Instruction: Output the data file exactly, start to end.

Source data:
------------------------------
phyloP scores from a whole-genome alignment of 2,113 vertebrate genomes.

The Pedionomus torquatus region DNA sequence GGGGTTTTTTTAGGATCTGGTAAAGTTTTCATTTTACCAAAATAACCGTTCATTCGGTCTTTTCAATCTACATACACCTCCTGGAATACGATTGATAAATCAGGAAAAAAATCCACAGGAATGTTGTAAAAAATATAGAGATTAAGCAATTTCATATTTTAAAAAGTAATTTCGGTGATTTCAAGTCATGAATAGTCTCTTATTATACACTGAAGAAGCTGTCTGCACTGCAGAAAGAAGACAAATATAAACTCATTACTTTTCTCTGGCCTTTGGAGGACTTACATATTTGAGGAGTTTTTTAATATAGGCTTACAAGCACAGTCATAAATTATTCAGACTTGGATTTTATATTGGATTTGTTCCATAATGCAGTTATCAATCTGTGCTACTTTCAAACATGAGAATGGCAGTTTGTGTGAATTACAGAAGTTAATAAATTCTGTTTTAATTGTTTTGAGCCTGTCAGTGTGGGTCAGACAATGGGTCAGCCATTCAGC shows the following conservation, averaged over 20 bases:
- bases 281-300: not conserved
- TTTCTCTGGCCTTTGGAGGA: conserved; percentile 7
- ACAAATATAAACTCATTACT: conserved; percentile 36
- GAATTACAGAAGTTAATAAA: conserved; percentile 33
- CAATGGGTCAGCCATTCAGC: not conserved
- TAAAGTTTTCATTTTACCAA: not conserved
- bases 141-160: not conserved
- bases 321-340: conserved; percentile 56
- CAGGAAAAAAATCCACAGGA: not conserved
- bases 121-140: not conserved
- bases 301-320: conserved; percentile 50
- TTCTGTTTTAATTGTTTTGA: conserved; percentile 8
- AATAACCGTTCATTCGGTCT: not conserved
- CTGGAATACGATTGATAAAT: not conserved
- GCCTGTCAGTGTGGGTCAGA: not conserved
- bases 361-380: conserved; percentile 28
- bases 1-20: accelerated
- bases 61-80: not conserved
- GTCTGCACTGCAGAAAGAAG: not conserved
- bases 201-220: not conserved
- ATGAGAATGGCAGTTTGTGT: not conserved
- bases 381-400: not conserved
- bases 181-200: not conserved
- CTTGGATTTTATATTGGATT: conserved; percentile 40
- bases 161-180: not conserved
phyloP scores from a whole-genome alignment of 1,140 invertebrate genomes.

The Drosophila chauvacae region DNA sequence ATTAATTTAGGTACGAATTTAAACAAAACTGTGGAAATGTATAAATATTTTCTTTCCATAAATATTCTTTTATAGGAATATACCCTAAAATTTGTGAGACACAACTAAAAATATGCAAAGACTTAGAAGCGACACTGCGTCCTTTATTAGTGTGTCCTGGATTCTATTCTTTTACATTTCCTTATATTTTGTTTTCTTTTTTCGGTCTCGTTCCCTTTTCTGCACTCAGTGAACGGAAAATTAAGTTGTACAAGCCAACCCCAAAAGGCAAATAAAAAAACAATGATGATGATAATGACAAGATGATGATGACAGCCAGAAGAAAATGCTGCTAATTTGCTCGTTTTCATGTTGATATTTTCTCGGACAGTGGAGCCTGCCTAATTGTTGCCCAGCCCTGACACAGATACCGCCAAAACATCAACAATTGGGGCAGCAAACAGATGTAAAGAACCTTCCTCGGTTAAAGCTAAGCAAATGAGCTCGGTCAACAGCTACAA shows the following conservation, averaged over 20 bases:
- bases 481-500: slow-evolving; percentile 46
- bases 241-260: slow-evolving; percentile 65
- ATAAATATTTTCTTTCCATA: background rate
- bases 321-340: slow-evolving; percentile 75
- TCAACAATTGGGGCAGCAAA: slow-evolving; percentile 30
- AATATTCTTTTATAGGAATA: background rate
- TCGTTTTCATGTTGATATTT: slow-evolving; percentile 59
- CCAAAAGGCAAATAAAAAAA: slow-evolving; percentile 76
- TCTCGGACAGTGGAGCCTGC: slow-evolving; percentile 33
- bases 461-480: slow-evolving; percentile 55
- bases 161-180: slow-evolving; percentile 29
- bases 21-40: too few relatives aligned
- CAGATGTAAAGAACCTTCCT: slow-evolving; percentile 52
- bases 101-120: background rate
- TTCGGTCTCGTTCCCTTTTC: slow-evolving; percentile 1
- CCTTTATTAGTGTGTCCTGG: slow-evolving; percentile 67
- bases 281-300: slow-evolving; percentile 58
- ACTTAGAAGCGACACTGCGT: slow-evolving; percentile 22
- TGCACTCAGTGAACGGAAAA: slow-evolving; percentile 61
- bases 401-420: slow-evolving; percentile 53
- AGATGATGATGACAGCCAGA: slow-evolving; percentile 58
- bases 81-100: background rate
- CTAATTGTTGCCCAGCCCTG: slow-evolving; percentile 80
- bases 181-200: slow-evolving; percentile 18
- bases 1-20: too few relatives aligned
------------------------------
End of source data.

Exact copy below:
phyloP scores from a whole-genome alignment of 2,113 vertebrate genomes.

The Pedionomus torquatus region DNA sequence GGGGTTTTTTTAGGATCTGGTAAAGTTTTCATTTTACCAAAATAACCGTTCATTCGGTCTTTTCAATCTACATACACCTCCTGGAATACGATTGATAAATCAGGAAAAAAATCCACAGGAATGTTGTAAAAAATATAGAGATTAAGCAATTTCATATTTTAAAAAGTAATTTCGGTGATTTCAAGTCATGAATAGTCTCTTATTATACACTGAAGAAGCTGTCTGCACTGCAGAAAGAAGACAAATATAAACTCATTACTTTTCTCTGGCCTTTGGAGGACTTACATATTTGAGGAGTTTTTTAATATAGGCTTACAAGCACAGTCATAAATTATTCAGACTTGGATTTTATATTGGATTTGTTCCATAATGCAGTTATCAATCTGTGCTACTTTCAAACATGAGAATGGCAGTTTGTGTGAATTACAGAAGTTAATAAATTCTGTTTTAATTGTTTTGAGCCTGTCAGTGTGGGTCAGACAATGGGTCAGCCATTCAGC shows the following conservation, averaged over 20 bases:
- bases 281-300: not conserved
- TTTCTCTGGCCTTTGGAGGA: conserved; percentile 7
- ACAAATATAAACTCATTACT: conserved; percentile 36
- GAATTACAGAAGTTAATAAA: conserved; percentile 33
- CAATGGGTCAGCCATTCAGC: not conserved
- TAAAGTTTTCATTTTACCAA: not conserved
- bases 141-160: not conserved
- bases 321-340: conserved; percentile 56
- CAGGAAAAAAATCCACAGGA: not conserved
- bases 121-140: not conserved
- bases 301-320: conserved; percentile 50
- TTCTGTTTTAATTGTTTTGA: conserved; percentile 8
- AATAACCGTTCATTCGGTCT: not conserved
- CTGGAATACGATTGATAAAT: not conserved
- GCCTGTCAGTGTGGGTCAGA: not conserved
- bases 361-380: conserved; percentile 28
- bases 1-20: accelerated
- bases 61-80: not conserved
- GTCTGCACTGCAGAAAGAAG: not conserved
- bases 201-220: not conserved
- ATGAGAATGGCAGTTTGTGT: not conserved
- bases 381-400: not conserved
- bases 181-200: not conserved
- CTTGGATTTTATATTGGATT: conserved; percentile 40
- bases 161-180: not conserved
phyloP scores from a whole-genome alignment of 1,140 invertebrate genomes.

The Drosophila chauvacae region DNA sequence ATTAATTTAGGTACGAATTTAAACAAAACTGTGGAAATGTATAAATATTTTCTTTCCATAAATATTCTTTTATAGGAATATACCCTAAAATTTGTGAGACACAACTAAAAATATGCAAAGACTTAGAAGCGACACTGCGTCCTTTATTAGTGTGTCCTGGATTCTATTCTTTTACATTTCCTTATATTTTGTTTTCTTTTTTCGGTCTCGTTCCCTTTTCTGCACTCAGTGAACGGAAAATTAAGTTGTACAAGCCAACCCCAAAAGGCAAATAAAAAAACAATGATGATGATAATGACAAGATGATGATGACAGCCAGAAGAAAATGCTGCTAATTTGCTCGTTTTCATGTTGATATTTTCTCGGACAGTGGAGCCTGCCTAATTGTTGCCCAGCCCTGACACAGATACCGCCAAAACATCAACAATTGGGGCAGCAAACAGATGTAAAGAACCTTCCTCGGTTAAAGCTAAGCAAATGAGCTCGGTCAACAGCTACAA shows the following conservation, averaged over 20 bases:
- bases 481-500: slow-evolving; percentile 46
- bases 241-260: slow-evolving; percentile 65
- ATAAATATTTTCTTTCCATA: background rate
- bases 321-340: slow-evolving; percentile 75
- TCAACAATTGGGGCAGCAAA: slow-evolving; percentile 30
- AATATTCTTTTATAGGAATA: background rate
- TCGTTTTCATGTTGATATTT: slow-evolving; percentile 59
- CCAAAAGGCAAATAAAAAAA: slow-evolving; percentile 76
- TCTCGGACAGTGGAGCCTGC: slow-evolving; percentile 33
- bases 461-480: slow-evolving; percentile 55
- bases 161-180: slow-evolving; percentile 29
- bases 21-40: too few relatives aligned
- CAGATGTAAAGAACCTTCCT: slow-evolving; percentile 52
- bases 101-120: background rate
- TTCGGTCTCGTTCCCTTTTC: slow-evolving; percentile 1
- CCTTTATTAGTGTGTCCTGG: slow-evolving; percentile 67
- bases 281-300: slow-evolving; percentile 58
- ACTTAGAAGCGACACTGCGT: slow-evolving; percentile 22
- TGCACTCAGTGAACGGAAAA: slow-evolving; percentile 61
- bases 401-420: slow-evolving; percentile 53
- AGATGATGATGACAGCCAGA: slow-evolving; percentile 58
- bases 81-100: background rate
- CTAATTGTTGCCCAGCCCTG: slow-evolving; percentile 80
- bases 181-200: slow-evolving; percentile 18
- bases 1-20: too few relatives aligned